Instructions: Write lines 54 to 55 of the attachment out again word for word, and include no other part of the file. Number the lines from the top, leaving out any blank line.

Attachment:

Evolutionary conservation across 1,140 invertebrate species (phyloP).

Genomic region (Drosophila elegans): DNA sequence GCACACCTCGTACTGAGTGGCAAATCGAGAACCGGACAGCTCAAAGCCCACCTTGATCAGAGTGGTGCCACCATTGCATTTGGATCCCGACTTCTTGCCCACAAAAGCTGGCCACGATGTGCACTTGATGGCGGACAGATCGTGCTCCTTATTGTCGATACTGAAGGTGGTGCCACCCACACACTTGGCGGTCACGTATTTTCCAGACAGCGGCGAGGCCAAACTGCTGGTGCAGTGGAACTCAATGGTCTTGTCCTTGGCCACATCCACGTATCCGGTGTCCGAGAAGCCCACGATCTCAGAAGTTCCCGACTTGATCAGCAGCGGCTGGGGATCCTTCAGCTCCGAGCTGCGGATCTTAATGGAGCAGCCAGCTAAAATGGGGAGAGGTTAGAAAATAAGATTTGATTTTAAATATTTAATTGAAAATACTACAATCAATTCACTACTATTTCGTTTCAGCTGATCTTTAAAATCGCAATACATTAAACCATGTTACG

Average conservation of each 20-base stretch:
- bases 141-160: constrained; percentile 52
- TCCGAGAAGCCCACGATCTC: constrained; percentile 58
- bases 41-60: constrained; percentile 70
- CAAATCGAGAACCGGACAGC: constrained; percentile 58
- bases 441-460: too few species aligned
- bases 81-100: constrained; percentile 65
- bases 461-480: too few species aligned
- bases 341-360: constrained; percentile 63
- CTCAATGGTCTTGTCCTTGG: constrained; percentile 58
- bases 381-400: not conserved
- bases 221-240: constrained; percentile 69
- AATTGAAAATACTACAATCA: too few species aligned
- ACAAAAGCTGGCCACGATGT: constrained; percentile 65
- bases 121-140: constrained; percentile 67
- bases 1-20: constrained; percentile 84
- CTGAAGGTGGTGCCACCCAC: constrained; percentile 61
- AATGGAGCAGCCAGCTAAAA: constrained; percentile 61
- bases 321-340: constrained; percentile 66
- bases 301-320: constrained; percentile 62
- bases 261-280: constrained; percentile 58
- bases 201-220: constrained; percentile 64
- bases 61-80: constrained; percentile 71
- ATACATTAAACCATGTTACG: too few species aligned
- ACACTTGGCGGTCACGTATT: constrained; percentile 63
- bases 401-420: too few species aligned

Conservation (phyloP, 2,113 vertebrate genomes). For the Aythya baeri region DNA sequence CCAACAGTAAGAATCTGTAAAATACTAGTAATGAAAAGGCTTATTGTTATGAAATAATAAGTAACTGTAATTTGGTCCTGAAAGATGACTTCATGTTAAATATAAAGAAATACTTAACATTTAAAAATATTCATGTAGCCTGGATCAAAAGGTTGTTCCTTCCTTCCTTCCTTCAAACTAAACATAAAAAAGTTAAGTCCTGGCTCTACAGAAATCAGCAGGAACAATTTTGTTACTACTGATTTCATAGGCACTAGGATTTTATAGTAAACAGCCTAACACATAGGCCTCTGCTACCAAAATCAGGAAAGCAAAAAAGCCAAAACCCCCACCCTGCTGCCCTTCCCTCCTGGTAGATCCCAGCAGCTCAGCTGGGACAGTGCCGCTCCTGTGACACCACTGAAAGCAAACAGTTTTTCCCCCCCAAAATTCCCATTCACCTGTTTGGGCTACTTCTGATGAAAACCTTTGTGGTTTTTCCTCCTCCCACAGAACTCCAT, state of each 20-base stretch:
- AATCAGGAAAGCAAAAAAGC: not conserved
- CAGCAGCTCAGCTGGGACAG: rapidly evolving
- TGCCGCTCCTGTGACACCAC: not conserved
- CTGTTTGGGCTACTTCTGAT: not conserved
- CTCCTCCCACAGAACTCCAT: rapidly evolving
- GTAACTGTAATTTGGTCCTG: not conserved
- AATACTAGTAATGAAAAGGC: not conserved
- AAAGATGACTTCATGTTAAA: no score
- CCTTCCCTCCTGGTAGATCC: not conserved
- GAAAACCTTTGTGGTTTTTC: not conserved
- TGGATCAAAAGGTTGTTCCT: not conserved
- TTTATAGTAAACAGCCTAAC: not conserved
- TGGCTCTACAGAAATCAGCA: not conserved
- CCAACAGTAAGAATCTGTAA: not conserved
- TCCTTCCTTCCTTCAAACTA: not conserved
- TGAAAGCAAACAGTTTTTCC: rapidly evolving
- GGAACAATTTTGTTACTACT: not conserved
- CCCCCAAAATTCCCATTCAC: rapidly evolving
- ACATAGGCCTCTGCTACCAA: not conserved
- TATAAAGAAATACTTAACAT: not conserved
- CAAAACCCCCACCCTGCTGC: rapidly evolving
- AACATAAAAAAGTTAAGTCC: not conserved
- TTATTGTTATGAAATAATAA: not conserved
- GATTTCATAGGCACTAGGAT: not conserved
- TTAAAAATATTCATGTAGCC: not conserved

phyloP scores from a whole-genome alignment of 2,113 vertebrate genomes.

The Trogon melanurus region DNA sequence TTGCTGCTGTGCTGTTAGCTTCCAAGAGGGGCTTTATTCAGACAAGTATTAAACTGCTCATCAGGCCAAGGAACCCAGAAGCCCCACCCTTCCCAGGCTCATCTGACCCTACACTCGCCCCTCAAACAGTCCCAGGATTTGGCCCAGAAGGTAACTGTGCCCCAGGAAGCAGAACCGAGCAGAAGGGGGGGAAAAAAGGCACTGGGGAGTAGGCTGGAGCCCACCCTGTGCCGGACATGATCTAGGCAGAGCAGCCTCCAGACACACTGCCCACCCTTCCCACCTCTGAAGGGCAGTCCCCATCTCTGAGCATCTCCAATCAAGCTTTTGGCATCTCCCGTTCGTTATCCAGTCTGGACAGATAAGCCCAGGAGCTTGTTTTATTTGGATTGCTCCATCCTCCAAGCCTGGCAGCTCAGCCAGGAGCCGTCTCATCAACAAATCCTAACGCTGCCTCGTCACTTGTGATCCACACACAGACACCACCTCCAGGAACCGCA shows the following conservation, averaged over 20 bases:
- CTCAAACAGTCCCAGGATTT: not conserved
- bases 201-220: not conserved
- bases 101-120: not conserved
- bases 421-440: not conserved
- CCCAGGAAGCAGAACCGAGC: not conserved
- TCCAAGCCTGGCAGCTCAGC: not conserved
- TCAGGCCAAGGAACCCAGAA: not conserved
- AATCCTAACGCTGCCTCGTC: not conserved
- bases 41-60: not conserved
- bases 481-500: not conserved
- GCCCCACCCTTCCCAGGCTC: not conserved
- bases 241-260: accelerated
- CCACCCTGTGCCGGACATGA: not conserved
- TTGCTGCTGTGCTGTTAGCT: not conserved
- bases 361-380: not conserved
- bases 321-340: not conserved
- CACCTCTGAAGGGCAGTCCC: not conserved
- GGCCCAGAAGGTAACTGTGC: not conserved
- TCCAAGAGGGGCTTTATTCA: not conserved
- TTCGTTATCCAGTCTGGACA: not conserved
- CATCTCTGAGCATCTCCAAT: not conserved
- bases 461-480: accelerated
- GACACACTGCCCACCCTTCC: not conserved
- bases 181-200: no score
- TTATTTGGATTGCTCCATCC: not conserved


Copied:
- TTAAAAATATTCATGTAGCC: not conserved

phyloP scores from a whole-genome alignment of 2,113 vertebrate genomes.